Goodness and Mercy
She is beautiful, with a cool and engaging smile. She is calm and collected; the picture of serenity. She is one of the Praise and Worshipers who lead us to the presence of God as we worship at church. Hers is a rich baritone voice that enhances the choir. She is Ntombi Moyo; smart and helpful always. Ntombi is so loved by her husband Sifiso, and the three wonderful and vibrant boys; Lonkudumo Shalom, Dumisozayo Solomon and Simdumise Sean. Theirs is the epitome of a loving family who are always striving to do right in their relationships.
From left: Dumisozayo, Lonkudumo and young Simdumise with their dad.
It was not always like that. Ntombi’s life journey was incredible. It is not easy to connect this lovely woman with little Ntombi who had more questions than answers in her young life. Here is her story in her own words.
“I was a little girl of seven many years ago, amongst a large group of other children my age These were my fellow brothers and sisters who often screamed at each other as they squabbled over toys at Thembiso Children’s Home. If any adult passed by, there was often a sudden silence. We all just stared into nothingness when spoken to.
t was not always like that. Ntombi’s life journey was incredible. It is not easy to connect this lovely woman with little Ntombi who had more questions than answers in her young life. Here is her story in her own words. “I was a little girl of seven many years ago, amongst a large group of other children my age These were my fellow brothers and sisters who often screamed at each other as they squabbled over toys at Thembiso Children’s Home. If any adult passed by, there was often a sudden silence. We all just stared into nothingness when spoken to.
“Some of my brothers and sisters were brought into the institution because their parents were fighting over custody issues. Others had their parents incarcerated for various crimes such as theft, drug abuse and trafficking. In some instances, the children lived in situations of domestic violence and had to be removed and surrendered to the care of the state by the courts. It always puzzled me that all the other children knew what had brought them to Thembiso. My story was different. I did not know how I came to be there. No relatives came to visit me. That really bothered me. I wished I could ask any one of our mothers (oMama) who my parents were, how I came to Thembiso, when I would also be taken out like other children. But, they were always busy caring for almost 100 children. It painful to see some children housed at the Home and after a few months they were gone; either taken by parents, relatives or adopted. Sometimes I would overhear oMama feling sorry that no one had taken me. Then others would say, ‘Uzacina esenda emncane bakithi (She will end up marrying under-age). It was hard to hear such words spoken about me. I felt rejected, so alone. I did not belong. I was a true outcast.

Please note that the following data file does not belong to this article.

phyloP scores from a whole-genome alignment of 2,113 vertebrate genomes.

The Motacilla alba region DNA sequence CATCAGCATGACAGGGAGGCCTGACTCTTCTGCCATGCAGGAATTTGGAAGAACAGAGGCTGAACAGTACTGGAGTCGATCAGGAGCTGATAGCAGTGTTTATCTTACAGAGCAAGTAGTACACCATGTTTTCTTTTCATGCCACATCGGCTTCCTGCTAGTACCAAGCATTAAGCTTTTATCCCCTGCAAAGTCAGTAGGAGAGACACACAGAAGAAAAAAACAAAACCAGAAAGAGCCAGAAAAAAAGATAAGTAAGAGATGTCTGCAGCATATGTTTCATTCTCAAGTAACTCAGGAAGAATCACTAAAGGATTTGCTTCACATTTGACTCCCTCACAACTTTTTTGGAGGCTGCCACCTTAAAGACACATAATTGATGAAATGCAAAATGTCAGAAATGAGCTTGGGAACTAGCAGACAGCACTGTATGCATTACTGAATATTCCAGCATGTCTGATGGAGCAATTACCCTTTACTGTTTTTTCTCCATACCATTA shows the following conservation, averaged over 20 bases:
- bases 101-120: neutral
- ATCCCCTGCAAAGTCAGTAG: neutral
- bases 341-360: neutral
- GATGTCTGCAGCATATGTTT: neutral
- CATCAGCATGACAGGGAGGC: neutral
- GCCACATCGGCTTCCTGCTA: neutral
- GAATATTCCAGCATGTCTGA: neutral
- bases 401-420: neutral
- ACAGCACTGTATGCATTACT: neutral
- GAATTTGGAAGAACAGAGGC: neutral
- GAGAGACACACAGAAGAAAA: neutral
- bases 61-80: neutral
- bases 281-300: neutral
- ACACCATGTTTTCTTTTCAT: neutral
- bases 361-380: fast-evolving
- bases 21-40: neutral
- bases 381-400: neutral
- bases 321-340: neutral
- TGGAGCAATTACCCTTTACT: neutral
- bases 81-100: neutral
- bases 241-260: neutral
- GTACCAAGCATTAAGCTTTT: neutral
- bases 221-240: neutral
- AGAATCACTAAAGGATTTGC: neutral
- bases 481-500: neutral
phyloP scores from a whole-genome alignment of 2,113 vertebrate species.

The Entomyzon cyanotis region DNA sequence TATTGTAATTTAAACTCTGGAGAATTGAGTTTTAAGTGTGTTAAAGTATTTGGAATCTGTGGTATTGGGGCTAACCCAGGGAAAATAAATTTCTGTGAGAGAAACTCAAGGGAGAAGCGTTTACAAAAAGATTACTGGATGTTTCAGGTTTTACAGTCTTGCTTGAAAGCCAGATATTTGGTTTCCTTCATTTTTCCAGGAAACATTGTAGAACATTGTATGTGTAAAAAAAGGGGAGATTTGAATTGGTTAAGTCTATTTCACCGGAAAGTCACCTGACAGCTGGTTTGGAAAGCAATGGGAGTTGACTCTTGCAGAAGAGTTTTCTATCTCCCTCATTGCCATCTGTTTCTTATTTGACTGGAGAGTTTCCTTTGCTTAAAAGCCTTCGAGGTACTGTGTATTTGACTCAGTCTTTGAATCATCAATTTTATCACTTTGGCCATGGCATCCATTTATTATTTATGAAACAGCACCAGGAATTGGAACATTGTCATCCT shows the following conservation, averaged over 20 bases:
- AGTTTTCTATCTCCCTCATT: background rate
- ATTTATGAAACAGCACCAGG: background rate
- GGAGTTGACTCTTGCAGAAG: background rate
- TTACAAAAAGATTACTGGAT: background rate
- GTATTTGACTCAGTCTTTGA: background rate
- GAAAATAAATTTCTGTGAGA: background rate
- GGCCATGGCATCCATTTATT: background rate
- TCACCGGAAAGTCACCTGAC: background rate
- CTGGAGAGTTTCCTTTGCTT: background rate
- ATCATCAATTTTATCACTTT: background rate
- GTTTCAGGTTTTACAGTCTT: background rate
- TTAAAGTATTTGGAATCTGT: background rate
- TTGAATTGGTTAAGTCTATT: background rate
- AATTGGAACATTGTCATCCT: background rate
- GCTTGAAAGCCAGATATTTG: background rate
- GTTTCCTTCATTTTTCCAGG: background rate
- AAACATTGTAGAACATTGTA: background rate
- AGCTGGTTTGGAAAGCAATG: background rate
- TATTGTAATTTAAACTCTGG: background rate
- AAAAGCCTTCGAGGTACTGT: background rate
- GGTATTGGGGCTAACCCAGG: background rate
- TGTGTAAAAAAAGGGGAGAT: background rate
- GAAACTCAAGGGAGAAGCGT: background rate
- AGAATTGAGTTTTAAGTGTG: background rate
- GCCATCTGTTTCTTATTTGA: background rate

“Life ground on, on its monotonous routine. I kept hoping and longing for a day I would also go out. I reminisced on having loving parents who would take me from this home or just an opportunity to visit relatives. I recall having ill-fitting clothes and shoes that had seen better days, when we went to Church. The diet was also a tedium of isitshwala (mealie porridge) and vegetables; cabbage or choumolier and beans.
“At Thembiso, we learnt to look out for one another. We developed survival skills. During the times when the portions were little for each child in the dining room, we organised ourselves into groups of six; who would forgo part of the meals to give to the half of the table so they could have more portions on that day. We would alternate on the following day. A system of family unit/sisterhood emerged. When some children fell sick without omama knowing, the sisterhood cared for the unwell member.
“There was petty theft always. When new clothing was allocated by the home, I hated losing my new things. There was no security for our possessions. I recall placing some new items under my pillow for safekeeping only to find them missing later in the day. I was distraught. Birthdays went by and most of the times I did not remember.